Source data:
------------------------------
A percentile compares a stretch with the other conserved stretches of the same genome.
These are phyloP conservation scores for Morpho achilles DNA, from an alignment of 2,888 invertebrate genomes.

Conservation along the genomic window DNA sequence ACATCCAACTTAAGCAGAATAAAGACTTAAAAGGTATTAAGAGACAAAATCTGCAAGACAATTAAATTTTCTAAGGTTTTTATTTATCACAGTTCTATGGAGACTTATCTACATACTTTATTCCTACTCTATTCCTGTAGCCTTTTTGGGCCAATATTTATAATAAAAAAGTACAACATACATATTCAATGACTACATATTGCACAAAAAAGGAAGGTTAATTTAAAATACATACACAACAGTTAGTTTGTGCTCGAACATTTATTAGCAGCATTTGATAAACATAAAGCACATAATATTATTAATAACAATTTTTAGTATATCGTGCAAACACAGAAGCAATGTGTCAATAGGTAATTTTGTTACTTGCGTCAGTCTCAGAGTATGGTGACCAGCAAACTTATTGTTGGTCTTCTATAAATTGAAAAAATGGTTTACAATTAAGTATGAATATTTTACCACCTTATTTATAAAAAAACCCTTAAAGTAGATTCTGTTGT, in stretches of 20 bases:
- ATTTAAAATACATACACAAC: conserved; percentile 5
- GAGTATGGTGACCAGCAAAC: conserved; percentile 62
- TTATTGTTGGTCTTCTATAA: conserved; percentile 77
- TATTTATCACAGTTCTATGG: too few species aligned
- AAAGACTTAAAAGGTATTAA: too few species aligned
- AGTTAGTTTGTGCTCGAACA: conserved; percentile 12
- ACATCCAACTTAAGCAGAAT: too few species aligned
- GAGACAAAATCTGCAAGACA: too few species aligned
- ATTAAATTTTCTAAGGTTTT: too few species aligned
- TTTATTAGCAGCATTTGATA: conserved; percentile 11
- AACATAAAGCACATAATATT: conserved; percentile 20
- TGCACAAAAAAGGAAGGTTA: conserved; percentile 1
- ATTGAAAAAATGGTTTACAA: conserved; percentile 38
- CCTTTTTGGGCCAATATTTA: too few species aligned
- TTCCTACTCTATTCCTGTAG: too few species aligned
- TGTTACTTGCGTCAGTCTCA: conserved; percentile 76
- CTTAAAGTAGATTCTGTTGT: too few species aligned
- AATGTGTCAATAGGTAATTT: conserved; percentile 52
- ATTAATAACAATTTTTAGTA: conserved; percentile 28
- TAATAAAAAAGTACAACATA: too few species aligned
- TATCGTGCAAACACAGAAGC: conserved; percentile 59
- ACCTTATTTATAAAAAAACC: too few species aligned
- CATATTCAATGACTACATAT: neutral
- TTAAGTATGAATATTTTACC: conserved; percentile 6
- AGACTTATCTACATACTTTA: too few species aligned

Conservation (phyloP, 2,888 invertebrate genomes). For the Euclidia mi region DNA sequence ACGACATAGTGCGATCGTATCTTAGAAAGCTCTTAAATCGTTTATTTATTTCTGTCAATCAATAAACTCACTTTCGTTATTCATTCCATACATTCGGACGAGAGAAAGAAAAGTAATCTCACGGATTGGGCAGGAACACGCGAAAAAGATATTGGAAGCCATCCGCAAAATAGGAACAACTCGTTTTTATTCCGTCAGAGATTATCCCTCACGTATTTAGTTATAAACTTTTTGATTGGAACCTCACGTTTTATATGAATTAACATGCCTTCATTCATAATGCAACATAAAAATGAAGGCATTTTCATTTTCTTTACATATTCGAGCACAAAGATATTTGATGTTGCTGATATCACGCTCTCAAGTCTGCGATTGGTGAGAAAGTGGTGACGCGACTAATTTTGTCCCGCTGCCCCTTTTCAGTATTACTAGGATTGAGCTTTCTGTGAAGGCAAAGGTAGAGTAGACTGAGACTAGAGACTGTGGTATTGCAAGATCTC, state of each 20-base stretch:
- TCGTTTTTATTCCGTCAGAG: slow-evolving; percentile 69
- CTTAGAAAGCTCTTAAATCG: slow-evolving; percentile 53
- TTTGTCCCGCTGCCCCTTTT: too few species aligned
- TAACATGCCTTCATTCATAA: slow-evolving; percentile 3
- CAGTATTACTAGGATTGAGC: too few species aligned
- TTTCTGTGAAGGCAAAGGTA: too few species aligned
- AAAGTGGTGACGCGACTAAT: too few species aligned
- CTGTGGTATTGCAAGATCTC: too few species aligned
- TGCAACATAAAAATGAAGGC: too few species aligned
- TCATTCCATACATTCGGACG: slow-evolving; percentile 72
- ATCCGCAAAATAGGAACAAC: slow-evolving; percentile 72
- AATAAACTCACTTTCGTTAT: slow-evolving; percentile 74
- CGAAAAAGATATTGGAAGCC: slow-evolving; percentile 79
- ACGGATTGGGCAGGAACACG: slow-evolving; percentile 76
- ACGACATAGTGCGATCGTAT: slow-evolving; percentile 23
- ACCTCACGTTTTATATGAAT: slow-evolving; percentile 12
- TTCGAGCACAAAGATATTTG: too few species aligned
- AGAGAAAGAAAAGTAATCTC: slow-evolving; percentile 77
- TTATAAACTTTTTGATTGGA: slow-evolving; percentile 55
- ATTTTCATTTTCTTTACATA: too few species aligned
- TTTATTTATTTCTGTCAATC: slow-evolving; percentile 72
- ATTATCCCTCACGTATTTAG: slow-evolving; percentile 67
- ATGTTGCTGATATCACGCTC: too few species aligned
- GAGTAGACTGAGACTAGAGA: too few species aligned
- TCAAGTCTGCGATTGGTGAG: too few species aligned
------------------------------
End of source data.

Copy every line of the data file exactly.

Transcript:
A percentile compares a stretch with the other conserved stretches of the same genome.
These are phyloP conservation scores for Morpho achilles DNA, from an alignment of 2,888 invertebrate genomes.

Conservation along the genomic window DNA sequence ACATCCAACTTAAGCAGAATAAAGACTTAAAAGGTATTAAGAGACAAAATCTGCAAGACAATTAAATTTTCTAAGGTTTTTATTTATCACAGTTCTATGGAGACTTATCTACATACTTTATTCCTACTCTATTCCTGTAGCCTTTTTGGGCCAATATTTATAATAAAAAAGTACAACATACATATTCAATGACTACATATTGCACAAAAAAGGAAGGTTAATTTAAAATACATACACAACAGTTAGTTTGTGCTCGAACATTTATTAGCAGCATTTGATAAACATAAAGCACATAATATTATTAATAACAATTTTTAGTATATCGTGCAAACACAGAAGCAATGTGTCAATAGGTAATTTTGTTACTTGCGTCAGTCTCAGAGTATGGTGACCAGCAAACTTATTGTTGGTCTTCTATAAATTGAAAAAATGGTTTACAATTAAGTATGAATATTTTACCACCTTATTTATAAAAAAACCCTTAAAGTAGATTCTGTTGT, in stretches of 20 bases:
- ATTTAAAATACATACACAAC: conserved; percentile 5
- GAGTATGGTGACCAGCAAAC: conserved; percentile 62
- TTATTGTTGGTCTTCTATAA: conserved; percentile 77
- TATTTATCACAGTTCTATGG: too few species aligned
- AAAGACTTAAAAGGTATTAA: too few species aligned
- AGTTAGTTTGTGCTCGAACA: conserved; percentile 12
- ACATCCAACTTAAGCAGAAT: too few species aligned
- GAGACAAAATCTGCAAGACA: too few species aligned
- ATTAAATTTTCTAAGGTTTT: too few species aligned
- TTTATTAGCAGCATTTGATA: conserved; percentile 11
- AACATAAAGCACATAATATT: conserved; percentile 20
- TGCACAAAAAAGGAAGGTTA: conserved; percentile 1
- ATTGAAAAAATGGTTTACAA: conserved; percentile 38
- CCTTTTTGGGCCAATATTTA: too few species aligned
- TTCCTACTCTATTCCTGTAG: too few species aligned
- TGTTACTTGCGTCAGTCTCA: conserved; percentile 76
- CTTAAAGTAGATTCTGTTGT: too few species aligned
- AATGTGTCAATAGGTAATTT: conserved; percentile 52
- ATTAATAACAATTTTTAGTA: conserved; percentile 28
- TAATAAAAAAGTACAACATA: too few species aligned
- TATCGTGCAAACACAGAAGC: conserved; percentile 59
- ACCTTATTTATAAAAAAACC: too few species aligned
- CATATTCAATGACTACATAT: neutral
- TTAAGTATGAATATTTTACC: conserved; percentile 6
- AGACTTATCTACATACTTTA: too few species aligned

Conservation (phyloP, 2,888 invertebrate genomes). For the Euclidia mi region DNA sequence ACGACATAGTGCGATCGTATCTTAGAAAGCTCTTAAATCGTTTATTTATTTCTGTCAATCAATAAACTCACTTTCGTTATTCATTCCATACATTCGGACGAGAGAAAGAAAAGTAATCTCACGGATTGGGCAGGAACACGCGAAAAAGATATTGGAAGCCATCCGCAAAATAGGAACAACTCGTTTTTATTCCGTCAGAGATTATCCCTCACGTATTTAGTTATAAACTTTTTGATTGGAACCTCACGTTTTATATGAATTAACATGCCTTCATTCATAATGCAACATAAAAATGAAGGCATTTTCATTTTCTTTACATATTCGAGCACAAAGATATTTGATGTTGCTGATATCACGCTCTCAAGTCTGCGATTGGTGAGAAAGTGGTGACGCGACTAATTTTGTCCCGCTGCCCCTTTTCAGTATTACTAGGATTGAGCTTTCTGTGAAGGCAAAGGTAGAGTAGACTGAGACTAGAGACTGTGGTATTGCAAGATCTC, state of each 20-base stretch:
- TCGTTTTTATTCCGTCAGAG: slow-evolving; percentile 69
- CTTAGAAAGCTCTTAAATCG: slow-evolving; percentile 53
- TTTGTCCCGCTGCCCCTTTT: too few species aligned
- TAACATGCCTTCATTCATAA: slow-evolving; percentile 3
- CAGTATTACTAGGATTGAGC: too few species aligned
- TTTCTGTGAAGGCAAAGGTA: too few species aligned
- AAAGTGGTGACGCGACTAAT: too few species aligned
- CTGTGGTATTGCAAGATCTC: too few species aligned
- TGCAACATAAAAATGAAGGC: too few species aligned
- TCATTCCATACATTCGGACG: slow-evolving; percentile 72
- ATCCGCAAAATAGGAACAAC: slow-evolving; percentile 72
- AATAAACTCACTTTCGTTAT: slow-evolving; percentile 74
- CGAAAAAGATATTGGAAGCC: slow-evolving; percentile 79
- ACGGATTGGGCAGGAACACG: slow-evolving; percentile 76
- ACGACATAGTGCGATCGTAT: slow-evolving; percentile 23
- ACCTCACGTTTTATATGAAT: slow-evolving; percentile 12
- TTCGAGCACAAAGATATTTG: too few species aligned
- AGAGAAAGAAAAGTAATCTC: slow-evolving; percentile 77
- TTATAAACTTTTTGATTGGA: slow-evolving; percentile 55
- ATTTTCATTTTCTTTACATA: too few species aligned
- TTTATTTATTTCTGTCAATC: slow-evolving; percentile 72
- ATTATCCCTCACGTATTTAG: slow-evolving; percentile 67
- ATGTTGCTGATATCACGCTC: too few species aligned
- GAGTAGACTGAGACTAGAGA: too few species aligned
- TCAAGTCTGCGATTGGTGAG: too few species aligned